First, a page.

Lean, Fit Men Populate Instagram

by Prachee published on -

Mainstream, as well as academic discourses, often talk about the portrayal of women and their bodies on social media platforms such as Instagram, which focus mainly on images. On the other hand, not as much is discussed how social media presents images of men, or what images of men on Instagram says about male body image portrayals. A new study has delved into that to find out that men with lean and fit seeming bodies are commonly viewed in media as ‘ideal’ and ‘desirable’ are mostly present on Instagram.

Portrait of a young man struggling not able to lift weights

White, muscular, ‘fit’ men dominate social media. Photo Credit: Shutterstock

The study, recently published in the Cyberpsychology, Behavior, and Social Networking journal, sought to look into how to make body image-related content is presented on Instagram and how do users respond to such images. It used 1,000 publicly available images on Instagram to perform quantitative content analysis. [1]

They found that a majority of these images were of men with low body fat. Overall, 35% of the images depicted muscular men with low body fat. They also found that only 17% of the images showed men with lower muscularity, whereas an even lower 6% showed men with high body fat.

“Based on Albert Bandura’s Social Cognitive Theory, body image pictures on Instagram may, through positive modeling, help to counteract the obesity epidemic, with the portrayals leading men to lead more healthy lifestyles. On the negative side, the skewed images may lead to male body dissatisfaction, depression, and eating disorders. We can use this knowledge to educate our patients about the false sense of reality often portrayed on social media,” says Editor-in-Chief Brenda K. Wiederhold, Ph.D., MBA, BCB, BCN, Interactive Media Institute, San Diego, California, and Virtual Reality Medical Institute, Brussels, Belgium. [2]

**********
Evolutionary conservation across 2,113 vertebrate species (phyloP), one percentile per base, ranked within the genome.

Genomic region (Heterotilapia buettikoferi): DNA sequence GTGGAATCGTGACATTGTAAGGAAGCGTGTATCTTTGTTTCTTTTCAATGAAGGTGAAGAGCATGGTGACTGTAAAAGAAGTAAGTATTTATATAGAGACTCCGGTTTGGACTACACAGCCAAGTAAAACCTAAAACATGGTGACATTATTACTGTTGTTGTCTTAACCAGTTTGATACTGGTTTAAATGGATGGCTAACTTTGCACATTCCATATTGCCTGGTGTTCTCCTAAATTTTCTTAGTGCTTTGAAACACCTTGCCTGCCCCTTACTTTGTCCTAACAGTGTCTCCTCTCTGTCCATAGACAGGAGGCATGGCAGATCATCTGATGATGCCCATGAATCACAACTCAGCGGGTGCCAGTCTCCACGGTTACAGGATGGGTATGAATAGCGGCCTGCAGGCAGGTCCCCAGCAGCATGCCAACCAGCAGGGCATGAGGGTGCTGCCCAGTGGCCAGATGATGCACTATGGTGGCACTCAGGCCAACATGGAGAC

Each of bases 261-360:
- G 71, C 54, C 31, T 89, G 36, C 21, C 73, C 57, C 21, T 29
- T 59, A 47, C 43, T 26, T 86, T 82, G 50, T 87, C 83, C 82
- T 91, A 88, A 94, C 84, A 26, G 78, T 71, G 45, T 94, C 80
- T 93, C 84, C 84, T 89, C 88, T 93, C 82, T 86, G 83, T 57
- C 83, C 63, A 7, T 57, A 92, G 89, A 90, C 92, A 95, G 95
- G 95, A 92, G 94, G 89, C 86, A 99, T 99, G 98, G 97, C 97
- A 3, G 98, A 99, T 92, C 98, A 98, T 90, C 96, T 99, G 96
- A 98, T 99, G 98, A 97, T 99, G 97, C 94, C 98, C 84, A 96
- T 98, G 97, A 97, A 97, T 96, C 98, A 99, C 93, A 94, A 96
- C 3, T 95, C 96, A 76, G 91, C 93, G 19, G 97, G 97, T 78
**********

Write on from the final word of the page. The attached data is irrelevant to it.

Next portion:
The study confirms the bias for lean, white men, which was also found in similar previous studies. It also found that non-white men received less attention and could be facing western as well as cultural appearance pressures.

The study acknowledges the need for further research in the field and the possibility of the findings being utilized by healthcare practitioners to inform patients with body dissatisfaction of the skewed reality of social media.

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About the Author

Prachee is a content writer for Organic Facts and is responsible for writing on the latest wellness trends. A former Journalism & Media teacher, she prides herself on being able to seamlessly dabble between health, science, and technology. She has completed her Masters in Communication Studies from the University of Pune, India as well as an online course on “Introduction to Food and Health” from Stanford University, US. Prachee fancies herself to be a poet and a cook when the rare lightning of inspiration strikes.

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